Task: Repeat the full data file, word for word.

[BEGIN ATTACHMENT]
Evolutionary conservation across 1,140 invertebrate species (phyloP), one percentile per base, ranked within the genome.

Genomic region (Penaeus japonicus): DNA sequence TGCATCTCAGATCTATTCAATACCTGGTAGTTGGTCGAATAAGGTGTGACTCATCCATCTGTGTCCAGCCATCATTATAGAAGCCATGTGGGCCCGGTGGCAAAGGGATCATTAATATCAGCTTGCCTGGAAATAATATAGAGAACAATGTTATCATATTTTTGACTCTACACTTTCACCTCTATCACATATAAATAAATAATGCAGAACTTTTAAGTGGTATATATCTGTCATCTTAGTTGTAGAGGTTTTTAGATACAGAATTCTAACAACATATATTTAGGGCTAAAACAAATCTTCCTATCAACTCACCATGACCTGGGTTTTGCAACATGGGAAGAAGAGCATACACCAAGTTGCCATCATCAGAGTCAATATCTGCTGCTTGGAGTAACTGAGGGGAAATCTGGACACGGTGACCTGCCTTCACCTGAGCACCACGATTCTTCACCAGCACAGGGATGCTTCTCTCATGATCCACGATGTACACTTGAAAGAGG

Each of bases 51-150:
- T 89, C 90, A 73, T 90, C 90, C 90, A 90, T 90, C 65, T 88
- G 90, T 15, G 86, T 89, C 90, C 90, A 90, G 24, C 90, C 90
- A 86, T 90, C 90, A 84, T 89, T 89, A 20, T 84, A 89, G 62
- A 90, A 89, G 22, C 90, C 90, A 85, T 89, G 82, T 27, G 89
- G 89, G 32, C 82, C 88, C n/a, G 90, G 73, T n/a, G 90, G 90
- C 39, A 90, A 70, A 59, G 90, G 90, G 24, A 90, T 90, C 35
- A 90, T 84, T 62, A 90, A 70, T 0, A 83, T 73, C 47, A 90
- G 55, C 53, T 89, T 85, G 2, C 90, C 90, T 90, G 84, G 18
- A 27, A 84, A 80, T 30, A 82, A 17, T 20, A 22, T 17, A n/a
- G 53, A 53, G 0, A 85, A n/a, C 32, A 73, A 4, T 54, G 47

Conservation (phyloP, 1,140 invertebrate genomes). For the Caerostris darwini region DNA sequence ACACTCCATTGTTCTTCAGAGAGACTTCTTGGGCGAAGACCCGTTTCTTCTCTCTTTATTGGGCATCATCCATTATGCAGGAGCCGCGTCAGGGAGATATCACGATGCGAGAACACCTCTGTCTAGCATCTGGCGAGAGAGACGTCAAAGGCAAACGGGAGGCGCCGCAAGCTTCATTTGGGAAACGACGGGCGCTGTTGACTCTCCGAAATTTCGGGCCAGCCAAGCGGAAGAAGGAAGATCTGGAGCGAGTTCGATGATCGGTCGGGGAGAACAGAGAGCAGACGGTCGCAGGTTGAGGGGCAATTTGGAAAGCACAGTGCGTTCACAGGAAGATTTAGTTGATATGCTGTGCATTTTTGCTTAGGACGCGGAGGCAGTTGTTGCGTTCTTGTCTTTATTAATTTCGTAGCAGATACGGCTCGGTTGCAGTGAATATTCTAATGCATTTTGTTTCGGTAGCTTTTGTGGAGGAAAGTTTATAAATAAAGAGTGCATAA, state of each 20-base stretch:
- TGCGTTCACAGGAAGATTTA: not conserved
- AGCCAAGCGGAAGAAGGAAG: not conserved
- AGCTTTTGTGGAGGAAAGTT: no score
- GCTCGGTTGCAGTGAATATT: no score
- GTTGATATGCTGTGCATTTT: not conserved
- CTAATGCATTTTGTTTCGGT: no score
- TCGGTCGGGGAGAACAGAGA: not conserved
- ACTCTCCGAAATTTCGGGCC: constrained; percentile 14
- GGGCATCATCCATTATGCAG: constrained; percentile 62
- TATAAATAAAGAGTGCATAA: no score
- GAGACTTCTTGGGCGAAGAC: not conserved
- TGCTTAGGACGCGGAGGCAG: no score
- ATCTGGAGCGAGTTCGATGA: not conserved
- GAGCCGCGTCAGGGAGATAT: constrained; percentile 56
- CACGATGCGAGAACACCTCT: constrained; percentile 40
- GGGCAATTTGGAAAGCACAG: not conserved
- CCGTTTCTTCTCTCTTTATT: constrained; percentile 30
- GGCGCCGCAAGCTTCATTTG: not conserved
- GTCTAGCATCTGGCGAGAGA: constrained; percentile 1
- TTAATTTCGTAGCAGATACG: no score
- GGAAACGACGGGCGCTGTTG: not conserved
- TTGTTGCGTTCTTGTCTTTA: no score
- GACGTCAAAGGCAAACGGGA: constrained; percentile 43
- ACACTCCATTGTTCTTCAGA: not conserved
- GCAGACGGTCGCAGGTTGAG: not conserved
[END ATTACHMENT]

Evolutionary conservation across 1,140 invertebrate species (phyloP), one percentile per base, ranked within the genome.

Genomic region (Penaeus japonicus): DNA sequence TGCATCTCAGATCTATTCAATACCTGGTAGTTGGTCGAATAAGGTGTGACTCATCCATCTGTGTCCAGCCATCATTATAGAAGCCATGTGGGCCCGGTGGCAAAGGGATCATTAATATCAGCTTGCCTGGAAATAATATAGAGAACAATGTTATCATATTTTTGACTCTACACTTTCACCTCTATCACATATAAATAAATAATGCAGAACTTTTAAGTGGTATATATCTGTCATCTTAGTTGTAGAGGTTTTTAGATACAGAATTCTAACAACATATATTTAGGGCTAAAACAAATCTTCCTATCAACTCACCATGACCTGGGTTTTGCAACATGGGAAGAAGAGCATACACCAAGTTGCCATCATCAGAGTCAATATCTGCTGCTTGGAGTAACTGAGGGGAAATCTGGACACGGTGACCTGCCTTCACCTGAGCACCACGATTCTTCACCAGCACAGGGATGCTTCTCTCATGATCCACGATGTACACTTGAAAGAGG

Each of bases 51-150:
- T 89, C 90, A 73, T 90, C 90, C 90, A 90, T 90, C 65, T 88
- G 90, T 15, G 86, T 89, C 90, C 90, A 90, G 24, C 90, C 90
- A 86, T 90, C 90, A 84, T 89, T 89, A 20, T 84, A 89, G 62
- A 90, A 89, G 22, C 90, C 90, A 85, T 89, G 82, T 27, G 89
- G 89, G 32, C 82, C 88, C n/a, G 90, G 73, T n/a, G 90, G 90
- C 39, A 90, A 70, A 59, G 90, G 90, G 24, A 90, T 90, C 35
- A 90, T 84, T 62, A 90, A 70, T 0, A 83, T 73, C 47, A 90
- G 55, C 53, T 89, T 85, G 2, C 90, C 90, T 90, G 84, G 18
- A 27, A 84, A 80, T 30, A 82, A 17, T 20, A 22, T 17, A n/a
- G 53, A 53, G 0, A 85, A n/a, C 32, A 73, A 4, T 54, G 47

Conservation (phyloP, 1,140 invertebrate genomes). For the Caerostris darwini region DNA sequence ACACTCCATTGTTCTTCAGAGAGACTTCTTGGGCGAAGACCCGTTTCTTCTCTCTTTATTGGGCATCATCCATTATGCAGGAGCCGCGTCAGGGAGATATCACGATGCGAGAACACCTCTGTCTAGCATCTGGCGAGAGAGACGTCAAAGGCAAACGGGAGGCGCCGCAAGCTTCATTTGGGAAACGACGGGCGCTGTTGACTCTCCGAAATTTCGGGCCAGCCAAGCGGAAGAAGGAAGATCTGGAGCGAGTTCGATGATCGGTCGGGGAGAACAGAGAGCAGACGGTCGCAGGTTGAGGGGCAATTTGGAAAGCACAGTGCGTTCACAGGAAGATTTAGTTGATATGCTGTGCATTTTTGCTTAGGACGCGGAGGCAGTTGTTGCGTTCTTGTCTTTATTAATTTCGTAGCAGATACGGCTCGGTTGCAGTGAATATTCTAATGCATTTTGTTTCGGTAGCTTTTGTGGAGGAAAGTTTATAAATAAAGAGTGCATAA, state of each 20-base stretch:
- TGCGTTCACAGGAAGATTTA: not conserved
- AGCCAAGCGGAAGAAGGAAG: not conserved
- AGCTTTTGTGGAGGAAAGTT: no score
- GCTCGGTTGCAGTGAATATT: no score
- GTTGATATGCTGTGCATTTT: not conserved
- CTAATGCATTTTGTTTCGGT: no score
- TCGGTCGGGGAGAACAGAGA: not conserved
- ACTCTCCGAAATTTCGGGCC: constrained; percentile 14
- GGGCATCATCCATTATGCAG: constrained; percentile 62
- TATAAATAAAGAGTGCATAA: no score
- GAGACTTCTTGGGCGAAGAC: not conserved
- TGCTTAGGACGCGGAGGCAG: no score
- ATCTGGAGCGAGTTCGATGA: not conserved
- GAGCCGCGTCAGGGAGATAT: constrained; percentile 56
- CACGATGCGAGAACACCTCT: constrained; percentile 40
- GGGCAATTTGGAAAGCACAG: not conserved
- CCGTTTCTTCTCTCTTTATT: constrained; percentile 30
- GGCGCCGCAAGCTTCATTTG: not conserved
- GTCTAGCATCTGGCGAGAGA: constrained; percentile 1
- TTAATTTCGTAGCAGATACG: no score
- GGAAACGACGGGCGCTGTTG: not conserved
- TTGTTGCGTTCTTGTCTTTA: no score
- GACGTCAAAGGCAAACGGGA: constrained; percentile 43
- ACACTCCATTGTTCTTCAGA: not conserved
- GCAGACGGTCGCAGGTTGAG: not conserved